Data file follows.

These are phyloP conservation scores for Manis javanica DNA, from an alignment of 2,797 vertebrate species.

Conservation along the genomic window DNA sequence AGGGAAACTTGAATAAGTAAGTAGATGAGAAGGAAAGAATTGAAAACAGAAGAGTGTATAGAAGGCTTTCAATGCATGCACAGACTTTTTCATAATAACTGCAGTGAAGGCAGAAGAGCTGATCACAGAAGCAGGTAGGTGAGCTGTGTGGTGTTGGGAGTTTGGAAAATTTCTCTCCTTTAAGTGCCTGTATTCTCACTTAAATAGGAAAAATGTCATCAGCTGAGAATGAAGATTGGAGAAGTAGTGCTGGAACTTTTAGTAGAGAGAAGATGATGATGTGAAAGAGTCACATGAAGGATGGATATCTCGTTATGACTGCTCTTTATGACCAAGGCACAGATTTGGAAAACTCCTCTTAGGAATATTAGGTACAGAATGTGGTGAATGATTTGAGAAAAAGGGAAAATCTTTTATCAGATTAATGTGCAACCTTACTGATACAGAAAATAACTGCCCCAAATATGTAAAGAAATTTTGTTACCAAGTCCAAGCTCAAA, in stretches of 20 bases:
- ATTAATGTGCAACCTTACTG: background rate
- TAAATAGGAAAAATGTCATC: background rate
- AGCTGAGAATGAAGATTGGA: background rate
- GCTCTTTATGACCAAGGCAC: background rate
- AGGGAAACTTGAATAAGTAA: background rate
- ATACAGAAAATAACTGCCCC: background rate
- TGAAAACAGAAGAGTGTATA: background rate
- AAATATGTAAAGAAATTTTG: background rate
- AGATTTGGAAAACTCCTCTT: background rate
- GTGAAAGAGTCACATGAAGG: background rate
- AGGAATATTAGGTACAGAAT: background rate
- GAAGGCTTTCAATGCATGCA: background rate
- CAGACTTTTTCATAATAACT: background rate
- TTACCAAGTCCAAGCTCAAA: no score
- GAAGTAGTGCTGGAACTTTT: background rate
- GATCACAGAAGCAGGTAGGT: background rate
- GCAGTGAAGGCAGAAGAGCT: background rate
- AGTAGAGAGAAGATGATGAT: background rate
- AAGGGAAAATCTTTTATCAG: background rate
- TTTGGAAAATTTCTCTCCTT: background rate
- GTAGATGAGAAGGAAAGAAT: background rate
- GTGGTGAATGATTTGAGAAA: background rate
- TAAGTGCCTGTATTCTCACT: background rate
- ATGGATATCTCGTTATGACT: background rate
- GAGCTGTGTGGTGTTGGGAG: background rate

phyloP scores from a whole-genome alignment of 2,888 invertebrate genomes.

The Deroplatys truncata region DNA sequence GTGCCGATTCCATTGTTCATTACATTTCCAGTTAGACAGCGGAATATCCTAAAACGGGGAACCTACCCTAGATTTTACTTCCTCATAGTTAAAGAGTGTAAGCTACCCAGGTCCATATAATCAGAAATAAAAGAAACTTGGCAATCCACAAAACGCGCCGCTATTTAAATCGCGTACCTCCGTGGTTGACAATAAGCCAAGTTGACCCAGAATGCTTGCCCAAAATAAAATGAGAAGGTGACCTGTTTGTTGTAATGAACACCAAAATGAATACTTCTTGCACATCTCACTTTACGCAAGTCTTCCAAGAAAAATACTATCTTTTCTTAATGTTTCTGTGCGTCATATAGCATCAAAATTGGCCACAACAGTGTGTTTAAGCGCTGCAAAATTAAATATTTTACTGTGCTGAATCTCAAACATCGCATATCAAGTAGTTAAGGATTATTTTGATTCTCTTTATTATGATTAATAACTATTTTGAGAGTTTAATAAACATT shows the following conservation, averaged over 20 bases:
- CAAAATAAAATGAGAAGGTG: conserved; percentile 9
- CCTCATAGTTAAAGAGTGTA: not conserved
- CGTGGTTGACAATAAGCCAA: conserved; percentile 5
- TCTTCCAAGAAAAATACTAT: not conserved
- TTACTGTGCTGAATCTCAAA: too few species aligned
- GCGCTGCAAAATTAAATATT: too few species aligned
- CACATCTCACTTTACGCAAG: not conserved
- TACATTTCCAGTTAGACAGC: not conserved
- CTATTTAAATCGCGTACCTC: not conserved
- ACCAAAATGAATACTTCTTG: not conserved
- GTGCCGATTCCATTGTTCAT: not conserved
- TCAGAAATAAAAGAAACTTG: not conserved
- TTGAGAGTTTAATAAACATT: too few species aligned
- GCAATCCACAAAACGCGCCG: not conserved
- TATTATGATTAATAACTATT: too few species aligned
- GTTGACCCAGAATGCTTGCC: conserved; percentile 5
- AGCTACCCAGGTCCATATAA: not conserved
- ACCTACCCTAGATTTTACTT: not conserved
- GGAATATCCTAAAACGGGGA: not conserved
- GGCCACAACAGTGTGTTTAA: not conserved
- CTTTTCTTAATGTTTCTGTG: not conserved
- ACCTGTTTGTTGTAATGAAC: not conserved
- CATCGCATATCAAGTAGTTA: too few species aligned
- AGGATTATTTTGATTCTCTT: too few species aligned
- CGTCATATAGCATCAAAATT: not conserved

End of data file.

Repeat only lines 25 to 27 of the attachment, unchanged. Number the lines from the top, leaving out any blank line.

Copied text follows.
- TAAGTGCCTGTATTCTCACT: background rate
- ATGGATATCTCGTTATGACT: background rate
- GAGCTGTGTGGTGTTGGGAG: background rate